Wednesday, 26 October 2011

McLuhan could have been a rockstar

Last year, I took a class called Rhetoric and the World Wide Web with the most eccentric professor I have ever met.  He was new to both the University of Winnipeg and Winnipeg.  He was nearly bald, but he twisted and curled his bangs almost every day.  He wore ties and skater shoes to class.  He was a vegan.  He rode his bicycle everywhere, even during harsh Winnipeg winters.  He was once a pro-BMX biker, and he wrote his Master's thesis on BMX biking.  In a setting where students were used to calling their instructors “Professor X” or “Doctor Y”, he insisted that they call him by his first name, otherwise he wouldn’t respond.  Aside from being a Communications professor at UW, he was a roller derby referee in his free time.

And he was a Marshall McLuhan enthusiast.

The course was heavily laden with McLuhanesque material, including McLuhan himself.  One of the very first things this professor pounded into our minds was the medium was the message.

. . . Wait, what?

It was a long journey that took almost half of the semester, but my classmates and I had finally understood the meaning behind this mysterious, vague phrase.

The Medium is the Message - Guitar Version

After attempting to explain the phrase to us in technical terms, he tried a different approach.  He hastily grabbed his electric guitar (oh, did I mention he played guitar too?) from its case underneath his desk, along with a small amplifier.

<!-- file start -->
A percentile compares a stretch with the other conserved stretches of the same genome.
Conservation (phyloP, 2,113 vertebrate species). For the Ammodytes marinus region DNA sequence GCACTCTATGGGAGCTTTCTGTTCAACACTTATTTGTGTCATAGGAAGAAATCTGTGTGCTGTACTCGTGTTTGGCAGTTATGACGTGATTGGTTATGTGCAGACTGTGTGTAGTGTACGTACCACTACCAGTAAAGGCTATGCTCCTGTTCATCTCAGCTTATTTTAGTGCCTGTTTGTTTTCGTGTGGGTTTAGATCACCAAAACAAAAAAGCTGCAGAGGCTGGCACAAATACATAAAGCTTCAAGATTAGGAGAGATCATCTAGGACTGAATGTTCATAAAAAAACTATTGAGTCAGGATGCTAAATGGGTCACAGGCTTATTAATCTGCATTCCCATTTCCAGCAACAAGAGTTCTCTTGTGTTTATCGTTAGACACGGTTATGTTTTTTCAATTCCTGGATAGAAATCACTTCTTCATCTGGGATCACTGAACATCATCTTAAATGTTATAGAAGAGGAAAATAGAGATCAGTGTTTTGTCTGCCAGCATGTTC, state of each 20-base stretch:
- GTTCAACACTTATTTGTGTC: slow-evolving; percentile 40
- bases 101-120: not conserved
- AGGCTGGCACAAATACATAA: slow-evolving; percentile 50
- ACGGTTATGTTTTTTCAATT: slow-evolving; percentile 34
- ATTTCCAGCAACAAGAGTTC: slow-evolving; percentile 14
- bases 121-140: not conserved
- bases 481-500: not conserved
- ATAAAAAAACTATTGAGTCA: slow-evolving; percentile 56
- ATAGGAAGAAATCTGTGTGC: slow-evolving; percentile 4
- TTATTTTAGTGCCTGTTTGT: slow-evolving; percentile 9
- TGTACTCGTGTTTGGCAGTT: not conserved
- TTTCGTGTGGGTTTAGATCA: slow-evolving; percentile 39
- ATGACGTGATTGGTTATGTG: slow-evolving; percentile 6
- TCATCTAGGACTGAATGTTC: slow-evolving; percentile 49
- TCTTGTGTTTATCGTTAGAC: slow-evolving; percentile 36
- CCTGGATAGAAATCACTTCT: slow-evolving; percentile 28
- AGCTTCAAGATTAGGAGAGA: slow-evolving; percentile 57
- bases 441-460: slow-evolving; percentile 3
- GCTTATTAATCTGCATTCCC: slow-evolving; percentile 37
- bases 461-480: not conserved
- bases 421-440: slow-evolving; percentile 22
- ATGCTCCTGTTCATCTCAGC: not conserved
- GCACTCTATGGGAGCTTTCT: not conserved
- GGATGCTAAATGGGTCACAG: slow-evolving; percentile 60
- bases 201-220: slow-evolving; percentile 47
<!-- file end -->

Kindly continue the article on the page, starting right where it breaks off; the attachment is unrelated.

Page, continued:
My classmates and I looked utterly confused.  We knew he was a new professor, but surely he wouldn’t dream of playing loud guitar while other classes are still going on?  But we also knew that this man was not one to follow conventional rules.

This is what happened next (to the best of my memory).

The professor played his guitar without plugging it into the amplifier.  He told us that we were hearing the message in its purest form.  We are 100% experiencing the message straight from the source.  We nodded and showed little signs of agreement.  Okay, we’re with you so far.

He then plugged the guitar into the amplifier and strummed a few strings (I sincerely apologize for my lack of knowledge of music terminology).  Now we are not experiencing 100% of the message.  The amplifier is the medium from which we receive the message.  The message, which is the sounds of the guitar, is now altered because it is going through the medium, which is the amplifier.

The medium is the message.  The medium shapes the message.  Therefore, the amplifier shapes the sounds of the guitar.

If we had recorded the professor playing his guitar through his amplifier, then the message would again be altered because the new medium would be the camera.  And if we uploaded this video onto YouTube, then the message would be – you guessed it – changed again.

Overall, the meaning of the message is altered and changed each time it goes through a medium.  The sounds of the guitar lost its intended meaning when we heard it through the amplifier, through the camera, and through YouTube.

After that outstanding exhibition put on by our professor, the majority of us slapped our foreheads and cried, “Oh yeah! Now I get it!”  We were also impressed that the new guy would take such a huge risk in annoying the other instructors just to teach us a lesson.

If McLuhan were here today, I'm sure he would have been impressed with my professor's public display of his theory.  He may have even participated.  Yeah, I'm pretty sure he would.

1 comment:

  1. I had totally forgot about this!

    I was in his Contemporary Communication Theories class and he did the same example exceeeeeept he had biked to school in the middle of February with his guitar on his back.

    It didn't sound very pretty and I'm pretty sure he broke some strings!